Personal Investment & Financial Planning Q`s/Retirement account

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Question
Hi John:

I am 63 and retired.  I have a diversified portfolio in a conservative account with a financial planning firm.  The firm charges 1.3% in fees. Supposedly, there are no other fees.  For the last 1 1/2 years, (since I opened the account), my investment capitol has stood still.  However, I have spent approximately $2000.00 in fees.  Is it better to have funds in a fixed interest account with less fees but steady gains?

I have to overcome the 1.3% fee before I make any money. If there is a recession at some point, I would lose money and perhaps, at my age, not be able to recover my investment.

Is my analysis off base?  Any recommendation for a sound investment strategy?

Appreciate any advice?

Thank you,
Sam

Answer
Hi Bob. There are a couple of different things to address here, so I hope I capture them all.

Your comment is an accurate one in that, yes, you will need to earn on average more than the 1.3% in fees before you make any money. This is the main reason why keeping expenses low (and taxes low) is very important over time. The fact that you have not made any $$ over the past couple of years may have more to do with the market dynamics than the work itself your advisor is doing. If I were you, I would simply ask your advisor for a detailed explanation as to what has been driving the poor returns so you can determine if it is market related or advisor related. In other words, if the major stock markets have been flat since the time you started and bonds have only gone up modestly, then depending on your allocation, you should expect to be flat or only up  modestly as well. Regarding your question about is it better to go into fixed interest and drop the fees - the issue here is that investing only i fixed interest guarantees that you will always only earn a very modest return. Can you meet your financial goals knowing you will only and always earn a modest return? In  other words, if you need to earn something more on your money than a fixed account will pay in order to meet your goals, then you will need to take on some sort of risk by investing in other investments in order to give yourself the chance to earn something greater in return. Whether you do this on your own or hire a professional is a personal choice and if you choose to hire a professional and pay a fee, then you want to be assured and feel comfortable knowing you are in good hands.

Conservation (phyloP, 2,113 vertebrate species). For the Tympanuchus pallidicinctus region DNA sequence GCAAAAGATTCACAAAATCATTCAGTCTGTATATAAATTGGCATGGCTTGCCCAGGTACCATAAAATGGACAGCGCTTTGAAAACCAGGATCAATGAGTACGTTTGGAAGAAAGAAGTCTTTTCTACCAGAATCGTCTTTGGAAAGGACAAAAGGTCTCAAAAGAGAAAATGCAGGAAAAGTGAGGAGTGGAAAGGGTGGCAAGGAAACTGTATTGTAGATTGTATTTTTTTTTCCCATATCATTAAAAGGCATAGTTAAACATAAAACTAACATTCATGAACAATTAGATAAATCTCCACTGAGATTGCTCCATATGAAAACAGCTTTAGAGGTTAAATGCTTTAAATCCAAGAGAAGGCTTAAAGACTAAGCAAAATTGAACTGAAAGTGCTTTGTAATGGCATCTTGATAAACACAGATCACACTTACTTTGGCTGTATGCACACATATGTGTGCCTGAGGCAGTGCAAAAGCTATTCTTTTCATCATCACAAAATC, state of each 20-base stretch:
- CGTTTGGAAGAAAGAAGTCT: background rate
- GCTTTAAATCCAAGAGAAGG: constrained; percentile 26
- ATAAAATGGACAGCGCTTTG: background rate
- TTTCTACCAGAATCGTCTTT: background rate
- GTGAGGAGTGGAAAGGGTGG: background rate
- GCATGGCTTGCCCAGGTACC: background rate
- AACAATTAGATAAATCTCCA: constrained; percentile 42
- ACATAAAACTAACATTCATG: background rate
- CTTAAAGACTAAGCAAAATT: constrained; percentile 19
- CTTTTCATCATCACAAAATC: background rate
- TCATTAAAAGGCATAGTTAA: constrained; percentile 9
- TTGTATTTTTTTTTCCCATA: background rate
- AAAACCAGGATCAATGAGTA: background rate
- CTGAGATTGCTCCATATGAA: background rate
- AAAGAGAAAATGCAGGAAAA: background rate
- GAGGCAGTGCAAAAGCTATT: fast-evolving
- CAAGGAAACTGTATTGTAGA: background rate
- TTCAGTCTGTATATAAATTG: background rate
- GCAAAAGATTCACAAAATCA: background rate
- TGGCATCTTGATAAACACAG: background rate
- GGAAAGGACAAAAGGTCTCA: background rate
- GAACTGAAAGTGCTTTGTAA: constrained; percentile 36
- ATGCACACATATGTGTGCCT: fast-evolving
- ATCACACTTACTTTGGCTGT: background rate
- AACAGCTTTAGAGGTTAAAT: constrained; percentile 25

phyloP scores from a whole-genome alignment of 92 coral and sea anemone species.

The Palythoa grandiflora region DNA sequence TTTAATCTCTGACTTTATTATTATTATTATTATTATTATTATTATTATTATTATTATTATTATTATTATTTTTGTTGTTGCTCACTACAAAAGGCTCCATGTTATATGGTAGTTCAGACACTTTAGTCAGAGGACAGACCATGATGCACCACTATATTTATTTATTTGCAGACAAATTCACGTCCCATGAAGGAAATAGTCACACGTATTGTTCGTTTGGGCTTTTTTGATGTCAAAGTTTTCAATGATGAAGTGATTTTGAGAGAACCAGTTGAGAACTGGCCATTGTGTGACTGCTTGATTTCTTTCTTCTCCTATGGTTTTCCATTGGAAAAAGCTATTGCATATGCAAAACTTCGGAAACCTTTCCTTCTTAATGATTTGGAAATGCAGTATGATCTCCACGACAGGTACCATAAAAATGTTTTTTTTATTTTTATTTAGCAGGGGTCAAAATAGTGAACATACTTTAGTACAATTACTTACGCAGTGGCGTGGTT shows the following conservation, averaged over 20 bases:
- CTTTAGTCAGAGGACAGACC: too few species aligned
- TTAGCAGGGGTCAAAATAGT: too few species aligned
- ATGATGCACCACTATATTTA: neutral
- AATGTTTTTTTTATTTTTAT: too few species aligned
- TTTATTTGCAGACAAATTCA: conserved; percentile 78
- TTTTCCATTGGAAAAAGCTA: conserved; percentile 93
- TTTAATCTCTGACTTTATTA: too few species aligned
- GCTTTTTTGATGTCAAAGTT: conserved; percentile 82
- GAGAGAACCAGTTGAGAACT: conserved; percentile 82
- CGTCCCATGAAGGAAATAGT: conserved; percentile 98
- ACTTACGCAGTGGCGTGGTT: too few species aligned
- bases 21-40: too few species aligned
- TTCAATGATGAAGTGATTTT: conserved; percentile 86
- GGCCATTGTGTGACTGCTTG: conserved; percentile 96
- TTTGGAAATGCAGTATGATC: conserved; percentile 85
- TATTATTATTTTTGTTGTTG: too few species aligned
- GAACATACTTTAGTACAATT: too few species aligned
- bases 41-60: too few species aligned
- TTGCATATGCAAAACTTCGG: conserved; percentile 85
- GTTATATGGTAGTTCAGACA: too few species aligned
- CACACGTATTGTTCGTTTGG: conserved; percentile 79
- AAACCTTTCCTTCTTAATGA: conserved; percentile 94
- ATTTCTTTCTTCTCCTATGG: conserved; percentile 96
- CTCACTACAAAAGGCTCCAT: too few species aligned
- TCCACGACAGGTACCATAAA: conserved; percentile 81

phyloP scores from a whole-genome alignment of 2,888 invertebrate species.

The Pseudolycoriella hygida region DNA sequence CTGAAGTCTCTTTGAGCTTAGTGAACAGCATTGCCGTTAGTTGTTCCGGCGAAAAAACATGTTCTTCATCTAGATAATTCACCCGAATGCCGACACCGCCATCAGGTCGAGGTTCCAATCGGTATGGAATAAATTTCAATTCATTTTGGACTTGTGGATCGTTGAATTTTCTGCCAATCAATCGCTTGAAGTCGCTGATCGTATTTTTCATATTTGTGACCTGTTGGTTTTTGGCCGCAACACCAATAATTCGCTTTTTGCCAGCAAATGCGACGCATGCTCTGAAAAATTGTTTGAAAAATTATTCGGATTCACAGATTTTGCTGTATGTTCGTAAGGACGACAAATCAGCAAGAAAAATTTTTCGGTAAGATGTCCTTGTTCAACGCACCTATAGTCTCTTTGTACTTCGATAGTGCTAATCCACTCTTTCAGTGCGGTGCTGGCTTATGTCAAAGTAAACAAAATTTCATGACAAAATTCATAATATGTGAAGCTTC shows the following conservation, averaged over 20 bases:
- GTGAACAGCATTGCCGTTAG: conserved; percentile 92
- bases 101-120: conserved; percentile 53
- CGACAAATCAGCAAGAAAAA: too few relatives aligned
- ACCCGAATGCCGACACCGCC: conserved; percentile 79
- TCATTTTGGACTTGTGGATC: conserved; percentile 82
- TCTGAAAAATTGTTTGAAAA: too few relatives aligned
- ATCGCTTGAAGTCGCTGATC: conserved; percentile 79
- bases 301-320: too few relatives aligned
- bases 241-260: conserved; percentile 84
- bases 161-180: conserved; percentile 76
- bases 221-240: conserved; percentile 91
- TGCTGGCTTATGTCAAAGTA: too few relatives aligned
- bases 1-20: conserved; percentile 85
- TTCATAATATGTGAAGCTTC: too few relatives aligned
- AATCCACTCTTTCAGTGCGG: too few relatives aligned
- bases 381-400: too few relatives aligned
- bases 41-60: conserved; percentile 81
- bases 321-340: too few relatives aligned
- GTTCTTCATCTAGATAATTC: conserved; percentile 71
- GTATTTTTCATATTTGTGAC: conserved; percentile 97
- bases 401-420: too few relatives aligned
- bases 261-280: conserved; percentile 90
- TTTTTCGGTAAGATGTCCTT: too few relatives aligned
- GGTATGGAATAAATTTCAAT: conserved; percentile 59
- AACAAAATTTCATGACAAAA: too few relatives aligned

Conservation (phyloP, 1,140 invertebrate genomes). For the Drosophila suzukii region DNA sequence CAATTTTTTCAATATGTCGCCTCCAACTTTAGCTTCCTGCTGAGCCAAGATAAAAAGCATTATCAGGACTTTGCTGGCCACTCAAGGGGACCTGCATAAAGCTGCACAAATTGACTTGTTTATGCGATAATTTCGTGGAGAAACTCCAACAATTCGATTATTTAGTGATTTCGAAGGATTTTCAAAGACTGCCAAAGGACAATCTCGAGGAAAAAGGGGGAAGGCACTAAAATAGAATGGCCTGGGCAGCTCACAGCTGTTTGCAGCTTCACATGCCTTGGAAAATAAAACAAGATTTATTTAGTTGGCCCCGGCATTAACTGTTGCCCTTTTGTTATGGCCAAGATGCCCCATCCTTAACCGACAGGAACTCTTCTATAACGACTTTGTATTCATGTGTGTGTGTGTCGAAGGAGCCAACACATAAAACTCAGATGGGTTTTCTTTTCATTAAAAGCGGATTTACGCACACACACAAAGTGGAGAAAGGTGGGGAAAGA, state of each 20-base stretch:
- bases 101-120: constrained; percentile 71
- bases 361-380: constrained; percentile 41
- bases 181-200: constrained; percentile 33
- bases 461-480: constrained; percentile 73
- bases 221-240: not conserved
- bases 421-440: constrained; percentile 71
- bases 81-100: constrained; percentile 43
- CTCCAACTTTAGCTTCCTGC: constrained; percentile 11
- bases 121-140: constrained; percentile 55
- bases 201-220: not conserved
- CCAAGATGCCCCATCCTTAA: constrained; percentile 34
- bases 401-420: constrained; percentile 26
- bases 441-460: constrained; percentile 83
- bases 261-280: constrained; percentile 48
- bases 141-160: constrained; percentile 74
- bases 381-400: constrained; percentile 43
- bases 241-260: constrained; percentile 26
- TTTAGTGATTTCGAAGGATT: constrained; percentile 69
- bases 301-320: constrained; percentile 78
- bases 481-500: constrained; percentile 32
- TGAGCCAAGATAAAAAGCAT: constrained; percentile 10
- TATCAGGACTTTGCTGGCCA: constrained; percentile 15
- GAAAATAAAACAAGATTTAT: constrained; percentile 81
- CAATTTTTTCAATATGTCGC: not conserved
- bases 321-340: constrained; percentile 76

Its difficult to offer any advice more specific than this since I know very little about the situation, however, I hope these thoughts are helpful. I am happy to expand my views in any way that I can if you have more specific questions.  

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John D Smith, CFP

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I can answer detailed questions regarding mutual fund investing, retirement planning, education planning and related comprehensive wealth management and investment concerns.

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I have been providing fee only investment management and comprehensive wealth management services for the past 19 years.

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I have a degree in Financial Planning & Counseling and I am also a Certified Financial Planner practitioner.

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